On February 26, 2010, the District Court for the District of Columbia ruled against a group of providers who attempted to capitalize after the fact on the provider-friendly ruling in the Baystate case (in which the Provider Reimbursement Review Board (PRRB or Board) held that the SSI Ratios used to compute providers' disproportionate share hospital (DSH) adjustments were systemically flawed). Auburn Regional Medical Center, et al. v. Sebelius, 2010 WL 675053 (D.D.C. 2010). In Auburn, the providers appealed their fiscal year 1987-2004 notices of program reimbursement (NPRs), alleging that their DSH payment adjustments were understated because they had been calculated using inaccurate SSI Ratios. However, because the providers did not meet the 180-day deadline for filing appeals to the Board, the Board ruled that the providers' appeals were untimely. The providers readily admitted that they had not met the 180-day appeal deadline, but argued that because they did not learn of the inaccurate SSI Ratios until the Board's decision in Baystate was issued, equitable tolling should apply and the providers should be given 180 days from the Board's decision in Baystate (as opposed to 180 days from issuance of their NPRs) to file their appeals.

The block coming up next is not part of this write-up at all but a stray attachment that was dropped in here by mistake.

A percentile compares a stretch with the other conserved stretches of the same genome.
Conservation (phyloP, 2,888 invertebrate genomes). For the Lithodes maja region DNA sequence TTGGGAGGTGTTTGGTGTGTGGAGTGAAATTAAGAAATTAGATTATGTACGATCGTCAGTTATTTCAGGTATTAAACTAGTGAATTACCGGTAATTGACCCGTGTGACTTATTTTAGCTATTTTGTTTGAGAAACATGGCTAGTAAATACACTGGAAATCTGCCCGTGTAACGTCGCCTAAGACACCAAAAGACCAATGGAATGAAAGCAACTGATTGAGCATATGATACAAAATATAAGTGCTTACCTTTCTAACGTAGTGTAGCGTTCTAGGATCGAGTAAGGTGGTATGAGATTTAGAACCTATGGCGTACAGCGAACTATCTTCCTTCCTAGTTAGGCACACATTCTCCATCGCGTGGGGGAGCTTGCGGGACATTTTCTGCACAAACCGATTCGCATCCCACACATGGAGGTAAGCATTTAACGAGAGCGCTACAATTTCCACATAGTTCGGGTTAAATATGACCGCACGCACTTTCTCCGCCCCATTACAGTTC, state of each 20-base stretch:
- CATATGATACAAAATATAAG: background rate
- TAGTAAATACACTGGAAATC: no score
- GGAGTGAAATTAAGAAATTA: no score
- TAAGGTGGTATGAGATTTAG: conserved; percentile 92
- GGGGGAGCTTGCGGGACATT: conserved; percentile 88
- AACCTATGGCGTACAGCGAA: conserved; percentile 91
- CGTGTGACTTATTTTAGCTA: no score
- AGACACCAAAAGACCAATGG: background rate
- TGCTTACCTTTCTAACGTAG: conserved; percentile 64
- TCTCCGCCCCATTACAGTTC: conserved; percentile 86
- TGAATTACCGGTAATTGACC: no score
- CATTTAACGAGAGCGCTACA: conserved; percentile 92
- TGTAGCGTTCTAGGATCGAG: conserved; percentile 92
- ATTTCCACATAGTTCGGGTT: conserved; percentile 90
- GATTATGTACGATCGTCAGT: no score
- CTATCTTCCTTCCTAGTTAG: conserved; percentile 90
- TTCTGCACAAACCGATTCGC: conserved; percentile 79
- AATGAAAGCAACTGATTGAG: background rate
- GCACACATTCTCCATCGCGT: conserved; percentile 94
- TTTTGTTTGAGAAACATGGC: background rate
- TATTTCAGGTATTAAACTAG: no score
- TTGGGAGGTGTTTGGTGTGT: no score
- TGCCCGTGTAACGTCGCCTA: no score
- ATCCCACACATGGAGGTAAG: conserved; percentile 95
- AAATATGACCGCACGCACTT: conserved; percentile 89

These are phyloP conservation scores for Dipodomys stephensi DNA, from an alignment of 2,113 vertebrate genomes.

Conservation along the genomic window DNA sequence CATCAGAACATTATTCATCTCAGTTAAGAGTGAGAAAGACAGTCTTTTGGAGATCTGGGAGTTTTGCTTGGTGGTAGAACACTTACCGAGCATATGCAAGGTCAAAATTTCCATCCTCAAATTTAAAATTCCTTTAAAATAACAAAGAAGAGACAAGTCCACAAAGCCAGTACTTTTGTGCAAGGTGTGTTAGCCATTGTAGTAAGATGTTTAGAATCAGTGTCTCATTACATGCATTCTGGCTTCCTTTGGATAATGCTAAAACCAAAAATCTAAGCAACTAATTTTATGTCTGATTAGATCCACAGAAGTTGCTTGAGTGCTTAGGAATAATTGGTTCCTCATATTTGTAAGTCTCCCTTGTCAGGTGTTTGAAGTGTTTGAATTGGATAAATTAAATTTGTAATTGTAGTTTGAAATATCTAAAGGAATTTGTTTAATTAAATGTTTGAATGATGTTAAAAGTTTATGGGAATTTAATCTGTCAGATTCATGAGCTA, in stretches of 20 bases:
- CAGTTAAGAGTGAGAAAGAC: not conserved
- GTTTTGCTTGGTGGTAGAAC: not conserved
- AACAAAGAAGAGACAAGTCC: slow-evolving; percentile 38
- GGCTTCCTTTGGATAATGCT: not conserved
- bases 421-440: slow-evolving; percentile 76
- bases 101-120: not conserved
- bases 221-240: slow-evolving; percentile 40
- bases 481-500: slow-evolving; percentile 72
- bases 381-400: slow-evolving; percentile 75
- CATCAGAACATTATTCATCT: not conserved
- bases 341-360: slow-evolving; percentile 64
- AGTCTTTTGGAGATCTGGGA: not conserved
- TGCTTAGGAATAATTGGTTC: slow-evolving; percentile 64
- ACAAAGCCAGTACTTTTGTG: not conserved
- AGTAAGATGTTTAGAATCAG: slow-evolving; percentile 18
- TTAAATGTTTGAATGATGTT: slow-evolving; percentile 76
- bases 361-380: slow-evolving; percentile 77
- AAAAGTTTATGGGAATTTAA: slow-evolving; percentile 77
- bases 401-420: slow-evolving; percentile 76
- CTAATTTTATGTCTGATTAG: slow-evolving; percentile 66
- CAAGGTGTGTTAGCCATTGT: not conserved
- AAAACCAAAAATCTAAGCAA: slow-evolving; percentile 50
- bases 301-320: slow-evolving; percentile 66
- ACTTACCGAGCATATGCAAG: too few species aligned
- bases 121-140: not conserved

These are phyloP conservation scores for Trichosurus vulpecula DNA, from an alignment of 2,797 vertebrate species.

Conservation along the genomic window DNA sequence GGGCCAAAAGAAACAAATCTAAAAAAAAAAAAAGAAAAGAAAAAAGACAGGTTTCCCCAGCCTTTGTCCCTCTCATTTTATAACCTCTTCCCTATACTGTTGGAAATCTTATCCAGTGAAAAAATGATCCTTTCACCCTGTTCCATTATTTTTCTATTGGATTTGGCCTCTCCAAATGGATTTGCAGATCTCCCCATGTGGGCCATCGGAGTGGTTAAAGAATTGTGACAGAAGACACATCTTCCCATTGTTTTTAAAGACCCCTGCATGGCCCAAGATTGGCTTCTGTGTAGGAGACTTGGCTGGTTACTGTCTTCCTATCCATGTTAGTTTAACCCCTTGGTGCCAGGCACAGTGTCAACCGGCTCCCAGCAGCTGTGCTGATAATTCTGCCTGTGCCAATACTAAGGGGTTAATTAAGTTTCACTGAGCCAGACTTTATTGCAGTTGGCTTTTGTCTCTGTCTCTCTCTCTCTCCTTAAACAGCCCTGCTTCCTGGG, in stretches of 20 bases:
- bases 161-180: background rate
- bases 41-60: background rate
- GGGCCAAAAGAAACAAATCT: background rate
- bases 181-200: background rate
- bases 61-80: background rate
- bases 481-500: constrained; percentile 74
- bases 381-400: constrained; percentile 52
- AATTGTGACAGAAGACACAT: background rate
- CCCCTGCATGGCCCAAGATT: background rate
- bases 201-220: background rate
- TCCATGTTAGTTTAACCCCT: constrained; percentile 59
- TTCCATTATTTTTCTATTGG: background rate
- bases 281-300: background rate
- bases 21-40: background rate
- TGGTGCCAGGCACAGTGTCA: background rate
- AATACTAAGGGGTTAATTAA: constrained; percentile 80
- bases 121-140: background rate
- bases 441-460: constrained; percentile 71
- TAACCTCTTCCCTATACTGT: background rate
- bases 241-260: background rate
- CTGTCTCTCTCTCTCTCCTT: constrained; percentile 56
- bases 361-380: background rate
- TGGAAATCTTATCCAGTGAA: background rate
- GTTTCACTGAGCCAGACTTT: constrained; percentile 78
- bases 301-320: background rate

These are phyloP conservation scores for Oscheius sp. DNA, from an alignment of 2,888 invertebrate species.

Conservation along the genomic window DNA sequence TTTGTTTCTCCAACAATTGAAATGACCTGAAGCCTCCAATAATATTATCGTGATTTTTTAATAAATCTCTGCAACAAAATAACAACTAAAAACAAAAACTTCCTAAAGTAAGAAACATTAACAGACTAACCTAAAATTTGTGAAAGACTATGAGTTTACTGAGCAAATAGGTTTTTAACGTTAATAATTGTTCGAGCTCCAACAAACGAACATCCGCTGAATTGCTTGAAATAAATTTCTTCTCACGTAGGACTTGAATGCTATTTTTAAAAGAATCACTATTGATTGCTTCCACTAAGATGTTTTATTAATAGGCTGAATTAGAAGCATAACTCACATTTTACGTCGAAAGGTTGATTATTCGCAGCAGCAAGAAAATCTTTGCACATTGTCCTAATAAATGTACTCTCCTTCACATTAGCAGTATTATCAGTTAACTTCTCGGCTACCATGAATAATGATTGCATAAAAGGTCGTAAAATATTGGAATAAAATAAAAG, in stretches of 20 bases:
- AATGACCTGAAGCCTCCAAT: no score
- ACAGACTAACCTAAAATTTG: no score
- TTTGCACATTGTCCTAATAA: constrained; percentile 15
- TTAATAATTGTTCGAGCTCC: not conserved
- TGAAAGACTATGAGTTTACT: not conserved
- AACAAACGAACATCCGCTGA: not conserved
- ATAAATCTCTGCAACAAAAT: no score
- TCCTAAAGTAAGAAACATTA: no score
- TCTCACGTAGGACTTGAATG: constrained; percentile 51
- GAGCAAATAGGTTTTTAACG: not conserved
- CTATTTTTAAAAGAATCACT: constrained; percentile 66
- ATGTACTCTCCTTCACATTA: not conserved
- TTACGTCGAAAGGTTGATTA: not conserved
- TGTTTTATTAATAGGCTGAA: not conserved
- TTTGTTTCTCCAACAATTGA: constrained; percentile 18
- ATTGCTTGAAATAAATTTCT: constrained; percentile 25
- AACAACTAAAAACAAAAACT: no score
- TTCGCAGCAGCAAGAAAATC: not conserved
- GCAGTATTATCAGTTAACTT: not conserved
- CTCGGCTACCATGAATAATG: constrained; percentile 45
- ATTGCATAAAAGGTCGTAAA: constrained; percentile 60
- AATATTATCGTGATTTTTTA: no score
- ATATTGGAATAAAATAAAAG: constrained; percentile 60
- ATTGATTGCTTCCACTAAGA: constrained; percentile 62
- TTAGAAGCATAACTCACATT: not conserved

The Board denied the providers' appeals, stating that it had no authority to grant a request for equitable tolling. The providers appealed the Board's decision to the D.C. District Court, arguing that (1) equitable tolling should apply; (2) the court should order the use of accurate SSI Ratios through a grant of mandamus; and (3) if judicial review is not available under the Medicare statute's grant of jurisdiction, then federal court jurisdiction is appropriate under 28 USC § 1331. With respect to the providers' first argument, the court held that it was obligated to follow the D.C. Circuit's precedent in Athens Comm. Hosp. v. Schweiker, which held that the Board's dismissal of an untimely provider appeal is not a "final decision" within the meaning of 42 U.S.C. § 1395oo(f), and therefore, is not subject to judicial review. With respect to the providers' mandamus request, the court ruled that the absence of a requisite "duty" on the part of the defendant and the failure of the providers to exhaust administrative remedies precluded the court from granting mandamus relief. Finally, the court held that Congress did not intend to allow judicial review of Medicare claims under 28 U.S.C. § 1331. The lesson to be learned from this case is that the law and courts are not sympathetic to providers' untimely attempts to appeal Medicare reimbursement determinations.